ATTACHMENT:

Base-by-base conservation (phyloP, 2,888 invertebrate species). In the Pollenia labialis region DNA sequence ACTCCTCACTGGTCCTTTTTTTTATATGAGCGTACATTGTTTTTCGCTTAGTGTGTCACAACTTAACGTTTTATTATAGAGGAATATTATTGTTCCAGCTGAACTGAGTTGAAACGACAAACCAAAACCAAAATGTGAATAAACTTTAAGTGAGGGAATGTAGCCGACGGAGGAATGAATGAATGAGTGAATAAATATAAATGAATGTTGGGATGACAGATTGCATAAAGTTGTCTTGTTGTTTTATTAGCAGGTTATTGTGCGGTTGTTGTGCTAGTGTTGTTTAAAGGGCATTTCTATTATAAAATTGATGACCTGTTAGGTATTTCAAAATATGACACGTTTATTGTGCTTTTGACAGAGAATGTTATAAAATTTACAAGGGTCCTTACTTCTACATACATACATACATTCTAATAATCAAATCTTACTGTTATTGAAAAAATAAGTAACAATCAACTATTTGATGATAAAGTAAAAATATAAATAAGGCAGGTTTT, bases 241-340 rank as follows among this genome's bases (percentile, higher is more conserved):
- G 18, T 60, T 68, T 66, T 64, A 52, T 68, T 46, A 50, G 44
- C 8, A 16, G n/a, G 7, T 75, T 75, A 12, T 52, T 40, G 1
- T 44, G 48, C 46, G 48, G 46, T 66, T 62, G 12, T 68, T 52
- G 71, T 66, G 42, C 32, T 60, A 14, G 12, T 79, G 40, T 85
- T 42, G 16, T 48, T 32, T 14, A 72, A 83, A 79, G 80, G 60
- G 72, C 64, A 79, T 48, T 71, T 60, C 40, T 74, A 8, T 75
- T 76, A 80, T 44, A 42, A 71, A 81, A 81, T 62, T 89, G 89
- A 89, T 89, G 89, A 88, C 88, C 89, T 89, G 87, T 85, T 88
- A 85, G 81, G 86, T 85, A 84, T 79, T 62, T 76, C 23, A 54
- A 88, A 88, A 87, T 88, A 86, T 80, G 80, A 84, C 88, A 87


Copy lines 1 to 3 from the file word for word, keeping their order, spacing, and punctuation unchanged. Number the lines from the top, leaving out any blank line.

Base-by-base conservation (phyloP, 2,888 invertebrate species). In the Pollenia labialis region DNA sequence ACTCCTCACTGGTCCTTTTTTTTATATGAGCGTACATTGTTTTTCGCTTAGTGTGTCACAACTTAACGTTTTATTATAGAGGAATATTATTGTTCCAGCTGAACTGAGTTGAAACGACAAACCAAAACCAAAATGTGAATAAACTTTAAGTGAGGGAATGTAGCCGACGGAGGAATGAATGAATGAGTGAATAAATATAAATGAATGTTGGGATGACAGATTGCATAAAGTTGTCTTGTTGTTTTATTAGCAGGTTATTGTGCGGTTGTTGTGCTAGTGTTGTTTAAAGGGCATTTCTATTATAAAATTGATGACCTGTTAGGTATTTCAAAATATGACACGTTTATTGTGCTTTTGACAGAGAATGTTATAAAATTTACAAGGGTCCTTACTTCTACATACATACATACATTCTAATAATCAAATCTTACTGTTATTGAAAAAATAAGTAACAATCAACTATTTGATGATAAAGTAAAAATATAAATAAGGCAGGTTTT, bases 241-340 rank as follows among this genome's bases (percentile, higher is more conserved):
- G 18, T 60, T 68, T 66, T 64, A 52, T 68, T 46, A 50, G 44
- C 8, A 16, G n/a, G 7, T 75, T 75, A 12, T 52, T 40, G 1